This article was originally published in The Notebook. In August 2020, The Notebook became Chalkbeat Philadelphia.
by Paul Socolar and Mark McHugh
[Updated, 9:20 a.m.]
At the close of a spirited press conference and rally on the steps of the District headquarters Monday afternoon, a crowd of public school parents, students, and clergy members chanted, "It’s not enough!" — criticizing local officials for setting their sights too low as they haggle over how to come up with $50 million in additional funding for the struggling School District.
The failure of elected officials to figure out how to raise needed funds for the schools was also the main topic of a town meeting Monday evening at Mother Bethel AME Church in Center City attended by about 300 people.
If the mayor, City Council and governor can’t come up with the full $180 million that all have agreed is needed to reverse deep cuts, parents may keep their children at home this September, said Kevin R. Johnson, senior pastor of Bright Hope Baptist Church in North Philadelphia, who also represents a coalition of congregations called P.O.W.E.R. That group also organized Monday’s town meeting.
"We are calling on every parent not to send your children to an unsafe school," he said.
At the meeting, Johnson called more directly for a boycott and for the state and city to come up with $180 million by September.
Johnson also called out Gov. Corbett for lack of state support.
"Mr. Governor, you are guilty of neglecting the children of this city," he thundered "The fire is not going to be put out unless you come back with $180 million."
P.O.W.E.R executive director Bishop Dwayne Royster said that parents should signal clearly that they will not stand for what is happening.
"I have never seen this level of catastrophe and I can say that because I’ve lived here 43 years of my life," Royster said. "They’re going to expect you (parents) to be satisfied with crumbs on the table."
Attendees at the meeting called officials on the spot.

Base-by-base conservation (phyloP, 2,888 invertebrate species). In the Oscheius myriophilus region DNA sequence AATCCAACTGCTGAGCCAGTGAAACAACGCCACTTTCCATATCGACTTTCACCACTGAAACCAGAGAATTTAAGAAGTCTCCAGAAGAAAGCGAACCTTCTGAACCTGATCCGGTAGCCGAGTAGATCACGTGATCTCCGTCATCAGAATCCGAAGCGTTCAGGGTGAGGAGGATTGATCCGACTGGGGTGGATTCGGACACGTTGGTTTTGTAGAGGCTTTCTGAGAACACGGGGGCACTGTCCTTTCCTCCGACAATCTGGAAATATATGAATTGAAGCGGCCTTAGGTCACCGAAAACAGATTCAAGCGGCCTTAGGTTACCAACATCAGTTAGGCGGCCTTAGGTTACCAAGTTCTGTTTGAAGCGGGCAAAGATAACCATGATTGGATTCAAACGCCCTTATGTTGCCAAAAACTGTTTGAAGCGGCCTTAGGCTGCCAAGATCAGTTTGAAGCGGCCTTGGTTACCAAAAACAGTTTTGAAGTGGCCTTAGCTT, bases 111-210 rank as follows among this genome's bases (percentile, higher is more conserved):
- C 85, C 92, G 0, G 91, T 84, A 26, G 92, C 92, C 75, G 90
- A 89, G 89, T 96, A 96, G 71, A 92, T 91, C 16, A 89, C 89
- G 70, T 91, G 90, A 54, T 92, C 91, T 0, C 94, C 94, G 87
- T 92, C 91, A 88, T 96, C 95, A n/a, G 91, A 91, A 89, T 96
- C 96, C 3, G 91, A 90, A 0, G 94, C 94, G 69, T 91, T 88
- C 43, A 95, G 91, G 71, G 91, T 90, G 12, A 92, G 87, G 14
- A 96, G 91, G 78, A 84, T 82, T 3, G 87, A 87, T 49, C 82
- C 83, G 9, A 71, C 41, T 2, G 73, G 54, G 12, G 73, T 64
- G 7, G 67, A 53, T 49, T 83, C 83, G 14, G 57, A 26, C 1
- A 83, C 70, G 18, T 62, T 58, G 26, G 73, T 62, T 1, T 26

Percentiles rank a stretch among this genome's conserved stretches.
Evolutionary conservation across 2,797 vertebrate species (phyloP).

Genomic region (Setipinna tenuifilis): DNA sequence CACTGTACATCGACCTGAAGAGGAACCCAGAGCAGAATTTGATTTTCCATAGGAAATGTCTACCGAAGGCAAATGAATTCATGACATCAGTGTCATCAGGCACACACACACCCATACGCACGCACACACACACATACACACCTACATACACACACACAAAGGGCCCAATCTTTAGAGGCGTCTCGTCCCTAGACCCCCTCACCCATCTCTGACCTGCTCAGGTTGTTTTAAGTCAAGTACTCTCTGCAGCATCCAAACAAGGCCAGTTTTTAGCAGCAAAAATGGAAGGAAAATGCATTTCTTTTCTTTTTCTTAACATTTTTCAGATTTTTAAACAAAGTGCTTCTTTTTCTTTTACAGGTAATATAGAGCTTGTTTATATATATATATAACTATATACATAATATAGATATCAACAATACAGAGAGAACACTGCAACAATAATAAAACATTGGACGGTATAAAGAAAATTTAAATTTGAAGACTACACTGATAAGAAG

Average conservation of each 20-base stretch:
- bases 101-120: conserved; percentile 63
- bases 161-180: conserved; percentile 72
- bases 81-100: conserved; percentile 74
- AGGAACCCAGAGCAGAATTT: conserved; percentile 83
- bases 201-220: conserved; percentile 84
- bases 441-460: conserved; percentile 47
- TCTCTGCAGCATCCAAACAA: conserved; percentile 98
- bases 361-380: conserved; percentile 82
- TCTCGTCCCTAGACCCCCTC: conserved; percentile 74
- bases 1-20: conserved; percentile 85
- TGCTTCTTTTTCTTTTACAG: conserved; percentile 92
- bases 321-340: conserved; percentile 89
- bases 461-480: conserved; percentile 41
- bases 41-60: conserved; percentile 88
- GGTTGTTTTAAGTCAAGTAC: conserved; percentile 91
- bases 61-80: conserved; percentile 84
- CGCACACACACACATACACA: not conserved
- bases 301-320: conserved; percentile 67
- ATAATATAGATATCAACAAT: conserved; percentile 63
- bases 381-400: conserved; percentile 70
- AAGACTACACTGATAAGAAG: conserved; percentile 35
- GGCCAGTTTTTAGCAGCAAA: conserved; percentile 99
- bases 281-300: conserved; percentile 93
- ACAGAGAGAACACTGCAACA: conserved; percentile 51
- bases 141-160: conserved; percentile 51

Activist Nick Palazzolo, who works for the University City Collaborative, said that he got through directly to Mayor Nutter on his cell phone, but that the mayor kept telling him to call back during the day at his office.
"I told him that many people would like to speak to him right now, many have already called him at his office, they’ve left messages, and if he’s kindly respond to them so that people know that he’s listening," Palazzolo related .
Johnson noted that it’s been months since Superintendent William Hite said that the District could only survive its budget crisis if it got $180 million in new revenue — $60 million in additional city aid and $120 million in state aid — as well as deep concessions from its unionized employees.
"To our dismay, nothing has happened," he said — except for "politicians dickering with other politicians."
Funding plans touted by Gov. Corbett and Mayor Nutter have never added up to the full $180 million, and most of the promised money still is not a certainty. The consistent message from Monday’s protesters was that a revenue shortfall will leave too many critical positions in schools unfilled.
Mayor Nutter and City Council have so far only been able to agree that the city should be able to deliver the District $28 million in additional revenues from better tax collections.
Gov. Corbett’s "rescue plan" for Philadelphia schools so far has resulted in only $2 million in additional education funding from the state.
Another $45 million will only be released by the state after the District has extracted substantial concessions from its unions, state officials say. And while Nutter and Council President Darrell Clarke seem intent on providing $50 million in city funds to the District, they don’t agree on whether to do that by borrowing against future sales tax revenues or buying District properties.
If all that money came through, the District would still be $55 million short of the $180 million that Hite said he needed.
Sharron Snyder of the Philadelphia Student Union, a rising senior at Ben Franklin High School, is worried about the 500 new students her school is supposed to receive next month due to school closings. "My school won’t have any aides to help new students get acquainted to our building." And she’s worried about the lack of counselors and how students will apply to college.
The $50 million now being discussed by city officials will not be enough to restore those staff and other needed positions like secretaries, she said.
"They’re leaving us with a principal, some teachers, and cops."